I have some more thoughts on love.

I believe that love is not born, it is made.  I believe that what we think of as love – when you meet someone and “fall in love” with them – is nothing more than a complex cocktail of physical attraction, emotional need, and situational readiness.

You meet someone, and presumably you find them attractive.  There is something that makes you look more than once.  Perhaps you work with them, and you see them regularly, talk to them, spend time with them.  Something in them is attractive to you, probably on a physical level.  That’s usually a basic element.

Then there is an emotional need that you have, whatever it may be, that they fill.  Perhaps it is for someone to praise you…or comfort you…or intellectually stimulate you…talk to you as though you are an intelligent person…or just like you.  There are a million different needs that we have, each of us in our own unique way, and every one of them is valid.  Relationships meet needs, or we wouldn’t have them.  So this person meets your need for, say, someone who appreciates your ability to whip everyone else’s ass at Trivial Pursuit, as well as your mad driving skills.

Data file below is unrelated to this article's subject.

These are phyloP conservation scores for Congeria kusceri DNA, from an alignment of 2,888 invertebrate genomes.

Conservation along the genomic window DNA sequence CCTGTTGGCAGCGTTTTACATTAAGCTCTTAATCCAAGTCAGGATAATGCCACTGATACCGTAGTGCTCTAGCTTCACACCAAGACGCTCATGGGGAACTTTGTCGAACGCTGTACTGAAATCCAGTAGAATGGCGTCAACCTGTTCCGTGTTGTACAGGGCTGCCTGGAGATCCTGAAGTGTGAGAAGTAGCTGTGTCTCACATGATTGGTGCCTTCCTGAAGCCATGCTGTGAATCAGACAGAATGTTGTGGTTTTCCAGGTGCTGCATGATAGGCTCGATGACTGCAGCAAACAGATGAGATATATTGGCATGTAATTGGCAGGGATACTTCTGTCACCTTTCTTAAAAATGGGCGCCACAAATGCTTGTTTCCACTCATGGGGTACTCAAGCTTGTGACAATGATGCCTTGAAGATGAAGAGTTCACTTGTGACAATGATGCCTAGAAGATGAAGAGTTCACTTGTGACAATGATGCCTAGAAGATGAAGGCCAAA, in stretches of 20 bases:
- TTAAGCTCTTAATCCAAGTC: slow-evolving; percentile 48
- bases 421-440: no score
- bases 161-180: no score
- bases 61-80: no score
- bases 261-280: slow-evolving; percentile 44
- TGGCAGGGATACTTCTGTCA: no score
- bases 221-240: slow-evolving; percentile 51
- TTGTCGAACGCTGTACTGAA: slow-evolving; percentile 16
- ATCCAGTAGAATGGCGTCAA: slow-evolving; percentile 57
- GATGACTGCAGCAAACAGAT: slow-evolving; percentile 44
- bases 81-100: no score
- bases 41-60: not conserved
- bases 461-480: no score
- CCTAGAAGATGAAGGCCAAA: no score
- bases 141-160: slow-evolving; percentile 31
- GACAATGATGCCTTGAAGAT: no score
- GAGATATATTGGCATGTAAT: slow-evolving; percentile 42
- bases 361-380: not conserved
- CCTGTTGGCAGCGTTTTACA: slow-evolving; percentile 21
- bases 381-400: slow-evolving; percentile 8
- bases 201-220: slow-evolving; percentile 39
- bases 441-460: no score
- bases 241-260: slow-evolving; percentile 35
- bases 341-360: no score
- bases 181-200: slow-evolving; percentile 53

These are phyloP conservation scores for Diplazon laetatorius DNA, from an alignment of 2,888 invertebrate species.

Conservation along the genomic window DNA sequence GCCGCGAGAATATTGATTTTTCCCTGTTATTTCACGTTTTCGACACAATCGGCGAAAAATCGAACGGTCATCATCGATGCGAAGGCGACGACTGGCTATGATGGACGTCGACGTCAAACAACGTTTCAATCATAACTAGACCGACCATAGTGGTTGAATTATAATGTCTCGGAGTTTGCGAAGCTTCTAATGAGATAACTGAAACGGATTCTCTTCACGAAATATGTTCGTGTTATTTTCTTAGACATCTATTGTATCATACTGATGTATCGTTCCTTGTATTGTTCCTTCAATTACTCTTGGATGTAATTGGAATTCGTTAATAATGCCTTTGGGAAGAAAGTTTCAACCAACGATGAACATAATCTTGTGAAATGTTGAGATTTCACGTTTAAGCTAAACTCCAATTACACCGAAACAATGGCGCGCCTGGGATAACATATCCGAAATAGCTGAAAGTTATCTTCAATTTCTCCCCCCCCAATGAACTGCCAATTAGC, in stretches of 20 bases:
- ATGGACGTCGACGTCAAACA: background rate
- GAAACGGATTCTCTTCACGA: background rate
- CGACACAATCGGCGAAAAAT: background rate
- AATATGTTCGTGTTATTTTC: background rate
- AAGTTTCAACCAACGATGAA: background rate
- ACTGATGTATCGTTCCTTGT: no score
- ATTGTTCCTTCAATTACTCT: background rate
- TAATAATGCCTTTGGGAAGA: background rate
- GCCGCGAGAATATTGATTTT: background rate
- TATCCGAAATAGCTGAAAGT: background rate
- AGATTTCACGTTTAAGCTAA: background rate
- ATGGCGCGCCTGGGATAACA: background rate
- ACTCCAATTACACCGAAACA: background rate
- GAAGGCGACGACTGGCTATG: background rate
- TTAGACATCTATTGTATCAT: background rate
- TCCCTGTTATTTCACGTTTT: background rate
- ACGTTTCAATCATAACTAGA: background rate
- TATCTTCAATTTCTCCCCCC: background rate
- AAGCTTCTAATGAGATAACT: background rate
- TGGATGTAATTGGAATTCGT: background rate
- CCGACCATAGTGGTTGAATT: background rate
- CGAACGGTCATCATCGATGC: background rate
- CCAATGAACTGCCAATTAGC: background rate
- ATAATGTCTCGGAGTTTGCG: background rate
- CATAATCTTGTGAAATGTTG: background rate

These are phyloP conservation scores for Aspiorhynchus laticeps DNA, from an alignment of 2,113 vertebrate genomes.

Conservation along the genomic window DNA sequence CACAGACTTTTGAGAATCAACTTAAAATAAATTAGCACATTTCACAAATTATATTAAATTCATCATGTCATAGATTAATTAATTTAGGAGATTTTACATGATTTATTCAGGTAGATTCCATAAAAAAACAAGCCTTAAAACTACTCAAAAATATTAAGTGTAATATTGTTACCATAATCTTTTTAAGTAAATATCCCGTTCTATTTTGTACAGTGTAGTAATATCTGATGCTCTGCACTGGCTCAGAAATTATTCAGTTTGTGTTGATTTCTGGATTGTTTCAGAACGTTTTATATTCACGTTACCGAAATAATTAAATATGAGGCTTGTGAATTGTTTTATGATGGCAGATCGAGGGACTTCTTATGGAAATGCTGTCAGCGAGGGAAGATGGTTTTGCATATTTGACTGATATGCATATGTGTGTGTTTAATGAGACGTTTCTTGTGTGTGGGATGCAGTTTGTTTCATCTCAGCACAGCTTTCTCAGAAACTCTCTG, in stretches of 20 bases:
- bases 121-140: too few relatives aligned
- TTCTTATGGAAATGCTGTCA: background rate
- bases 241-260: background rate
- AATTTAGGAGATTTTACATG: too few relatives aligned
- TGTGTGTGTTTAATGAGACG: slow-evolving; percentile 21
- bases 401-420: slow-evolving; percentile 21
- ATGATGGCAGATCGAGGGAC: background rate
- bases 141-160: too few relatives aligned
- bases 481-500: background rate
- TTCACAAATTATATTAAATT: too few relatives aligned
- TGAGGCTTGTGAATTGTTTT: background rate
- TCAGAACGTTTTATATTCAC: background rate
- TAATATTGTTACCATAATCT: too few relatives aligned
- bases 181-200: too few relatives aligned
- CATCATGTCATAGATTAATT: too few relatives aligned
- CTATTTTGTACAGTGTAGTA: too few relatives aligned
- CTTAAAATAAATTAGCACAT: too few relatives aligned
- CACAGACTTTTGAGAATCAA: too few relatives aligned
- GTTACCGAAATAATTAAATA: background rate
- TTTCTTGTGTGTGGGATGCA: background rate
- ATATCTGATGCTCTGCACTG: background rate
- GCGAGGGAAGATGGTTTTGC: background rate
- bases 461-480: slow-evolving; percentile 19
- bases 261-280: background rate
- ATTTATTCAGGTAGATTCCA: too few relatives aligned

And then there is situational readiness.  Perhaps you are 27 and thinking that it’s time to get married and start a family (even subconsciously).  Perhaps you have been divorced for a few months and are ready to start dating.  Or perhaps you just feel that your spouse doesn’t appreciate you and you are restless and looking for validation (which also fills the emotional need category).  For whatever reason, you are in a place where you are ready to engage with someone on an intimate, emotional level, whether you know it and acknowledge it or not.

So you “fall in love”.

And then one of two things happens:  you stay together and form a strong, lasting relationship, or you don’t.